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Okay, this is probably a stupid question, but i have created my own table cell class, drawn it how I want, and am ready to implement the data. I am using the cell’s stringValue for the first string in the cell, and then I have others for other attributes of my CoreData entity. What I want to know is how do I get the information from bindings to be accessible to the class? I know for a normal cell I’d just bind it to my controller. How do I access that information inside of the cell’s implementation code? Do I have to connect the controller to it in IB or do I have to somehow bind it? Again, probably a simple question, so please bear with me. –LoganCollins

Can’t you just bind the entire object, instead of a specific key? This *should give you an NSManagedObject to work with, right? –JediKnil*

That just gives me a copyWithZone: exception. I connected the array controller to the column’s value binding and chose arrangedObjects. I can’t seem to get it to work, either. If anyone has any other suggestions, I would really appreciate them. I seem to have hit a wall.

The copyWithZone: exception is a result of the -setObjectValue: for your cell. -[NSCell setObjectValue:] makes a copy of what it gets as an object value, and NSManagedObjects aren’t copyable - hence the exception….

What you can do to avoid this is override the -setObjectValue: method in your cell subclass to do something like replace the passed value with an [NSValue valueWithNonretainedObject:theObjectArgumentToSetValue]. NSValues are copyable, so you’ll avoid the exception… To ensure that the object doesn’t go away behind your back, you might want to also retain theObjectArgumentToSetValue before wrapping it in an NSValue, and release the old self objectValue] nonretainedObjectValue] whenever -setObjectValue: is called…

Now… a problem with using the object itself as a column value in an [[NSTableView is that you’re likely displaying attributes of the object inside the cell, and so redisplay won’t happen when attributes of the the object value change (because a bound table view automatically updates based on watching attributes associated with columns changing to trigger a re-display - unless the object address actually changes, then you won’t see an update)… I haven’t coded something up to get around this, but my first thought would be to have the cell observe changes on the attributes you’re interested, then call self controlView] setNeedsDisplay:YES] when you get an update of an attribute that your particular cell subclass is watching…

If you find that this second-level cell-based observation of changes works in practice, I’d love to hear about it - so pls. post an update if you take this approach and test against it…


I’d try as above, but I’m not sure it will work because, according to the documentation, the cell for a given column is re-used to display all of the rows shown inside that column - that’s why I’m not sure it will work… You may find that [[NSTableView is just ugly for doing stuff that’s not within the purview of what it does today for a column of values. I’m kinda’ bummed out because a lot of bindings information is still opaque so if you want to do something slightly different from the usual, you might trip over all sorts of undocumented implementation details…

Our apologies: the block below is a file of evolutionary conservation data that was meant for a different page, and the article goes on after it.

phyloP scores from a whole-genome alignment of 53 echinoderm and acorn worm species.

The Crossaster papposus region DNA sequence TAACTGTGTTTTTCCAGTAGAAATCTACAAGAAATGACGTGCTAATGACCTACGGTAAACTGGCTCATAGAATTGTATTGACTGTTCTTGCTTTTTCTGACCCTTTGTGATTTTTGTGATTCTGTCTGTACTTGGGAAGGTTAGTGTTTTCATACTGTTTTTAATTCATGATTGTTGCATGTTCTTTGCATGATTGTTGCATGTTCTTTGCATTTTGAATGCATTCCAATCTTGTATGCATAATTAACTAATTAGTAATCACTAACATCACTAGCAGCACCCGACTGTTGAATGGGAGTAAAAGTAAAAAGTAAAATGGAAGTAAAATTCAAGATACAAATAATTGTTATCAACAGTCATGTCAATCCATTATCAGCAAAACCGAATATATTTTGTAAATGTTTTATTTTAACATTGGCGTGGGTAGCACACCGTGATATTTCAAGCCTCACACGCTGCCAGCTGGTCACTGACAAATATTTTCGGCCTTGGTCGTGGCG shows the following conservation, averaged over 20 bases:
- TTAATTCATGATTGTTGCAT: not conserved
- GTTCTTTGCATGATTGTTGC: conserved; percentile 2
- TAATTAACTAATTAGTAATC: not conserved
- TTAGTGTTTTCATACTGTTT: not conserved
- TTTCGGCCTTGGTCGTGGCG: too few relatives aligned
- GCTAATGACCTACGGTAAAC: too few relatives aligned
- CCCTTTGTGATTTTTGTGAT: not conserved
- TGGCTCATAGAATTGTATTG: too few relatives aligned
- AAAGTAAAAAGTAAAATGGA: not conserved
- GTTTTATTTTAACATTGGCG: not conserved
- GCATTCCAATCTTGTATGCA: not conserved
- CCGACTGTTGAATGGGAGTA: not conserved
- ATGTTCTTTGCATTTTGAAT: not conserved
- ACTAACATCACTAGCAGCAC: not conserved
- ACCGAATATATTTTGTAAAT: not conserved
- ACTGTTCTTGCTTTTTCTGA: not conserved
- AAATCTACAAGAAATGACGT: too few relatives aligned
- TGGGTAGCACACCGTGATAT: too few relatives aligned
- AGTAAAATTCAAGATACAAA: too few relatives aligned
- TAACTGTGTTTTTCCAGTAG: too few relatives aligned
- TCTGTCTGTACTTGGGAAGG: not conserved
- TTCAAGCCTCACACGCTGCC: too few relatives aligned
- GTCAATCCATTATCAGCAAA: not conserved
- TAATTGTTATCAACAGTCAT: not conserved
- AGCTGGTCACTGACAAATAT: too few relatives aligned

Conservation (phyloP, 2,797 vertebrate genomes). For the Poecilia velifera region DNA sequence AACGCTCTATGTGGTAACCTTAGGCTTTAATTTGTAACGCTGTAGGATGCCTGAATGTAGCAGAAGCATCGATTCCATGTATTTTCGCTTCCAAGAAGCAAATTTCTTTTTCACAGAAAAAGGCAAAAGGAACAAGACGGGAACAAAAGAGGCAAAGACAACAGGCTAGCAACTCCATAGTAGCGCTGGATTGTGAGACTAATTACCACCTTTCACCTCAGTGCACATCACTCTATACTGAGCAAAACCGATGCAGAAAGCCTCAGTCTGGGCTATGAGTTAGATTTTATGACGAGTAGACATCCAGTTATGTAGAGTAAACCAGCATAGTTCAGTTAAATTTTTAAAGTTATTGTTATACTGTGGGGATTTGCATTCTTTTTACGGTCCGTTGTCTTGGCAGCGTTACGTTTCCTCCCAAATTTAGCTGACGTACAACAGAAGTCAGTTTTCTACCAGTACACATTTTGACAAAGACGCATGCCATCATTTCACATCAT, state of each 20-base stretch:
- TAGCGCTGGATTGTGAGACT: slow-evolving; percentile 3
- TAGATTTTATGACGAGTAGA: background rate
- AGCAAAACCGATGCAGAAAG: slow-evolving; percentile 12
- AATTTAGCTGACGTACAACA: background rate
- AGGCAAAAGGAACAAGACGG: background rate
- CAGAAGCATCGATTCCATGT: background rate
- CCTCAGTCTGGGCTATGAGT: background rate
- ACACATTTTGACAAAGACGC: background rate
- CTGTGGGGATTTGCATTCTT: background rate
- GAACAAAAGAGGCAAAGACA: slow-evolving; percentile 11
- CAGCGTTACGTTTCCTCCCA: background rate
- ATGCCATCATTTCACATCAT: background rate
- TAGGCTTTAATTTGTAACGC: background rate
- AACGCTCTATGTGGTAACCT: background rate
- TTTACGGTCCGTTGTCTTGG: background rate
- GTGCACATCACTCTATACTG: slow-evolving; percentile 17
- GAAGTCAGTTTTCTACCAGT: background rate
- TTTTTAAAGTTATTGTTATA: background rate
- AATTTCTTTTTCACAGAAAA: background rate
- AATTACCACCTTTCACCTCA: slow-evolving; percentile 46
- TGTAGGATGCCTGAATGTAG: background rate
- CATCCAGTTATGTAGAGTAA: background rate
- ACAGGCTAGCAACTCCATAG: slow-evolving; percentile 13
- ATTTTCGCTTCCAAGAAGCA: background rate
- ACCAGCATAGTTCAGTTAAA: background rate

I’ll hold back on criticism of the tree-based controller with an opaque class that represents nodes - that’s just shoddy :) Apple’s doing good for 90% of cases, but some of the opaqueness of the Controller hierarchy burns me a bit, personally :)

– MrO

I think you’ll be better off using -tableView:willDisplayCell:forTableColumn:row: to set additional custom information in your cell. This is typically how it’s done in the absence of bindings as well.

There’s no reason you cannot grab the cell programmatically and bind it to whatever model you want, but that’s unlikely to be what you really want.. as MrO said, there’s typically only one cell instance used for an entire column.

I agree that it would be better if NSCell would not perform a copy in setObjectValue:. I expect that you could bend Cocoa to your will by implementing the following in your NSCell subclass:

Now, despite the method declaration, you can pass it any object.

Another possibility might be to set up a value transformer. Bind to the object value you’re actually interested in, but use a value transformer to wrap/unwrap it in a copyable [[NSValue. The thing is, I’m a little unclear on how exactly binding works for NSTableColumns.. it might be an array of values that gets wrapped rather than the objects themselves, which would be Bad (like, wouldn’t work). If this does work, it’s a better option. I don’t like the idea that if NSCell accesses its internal storage directly, it will get different results than if it goes through -[NSCell objectValue]. Sounds Fishy.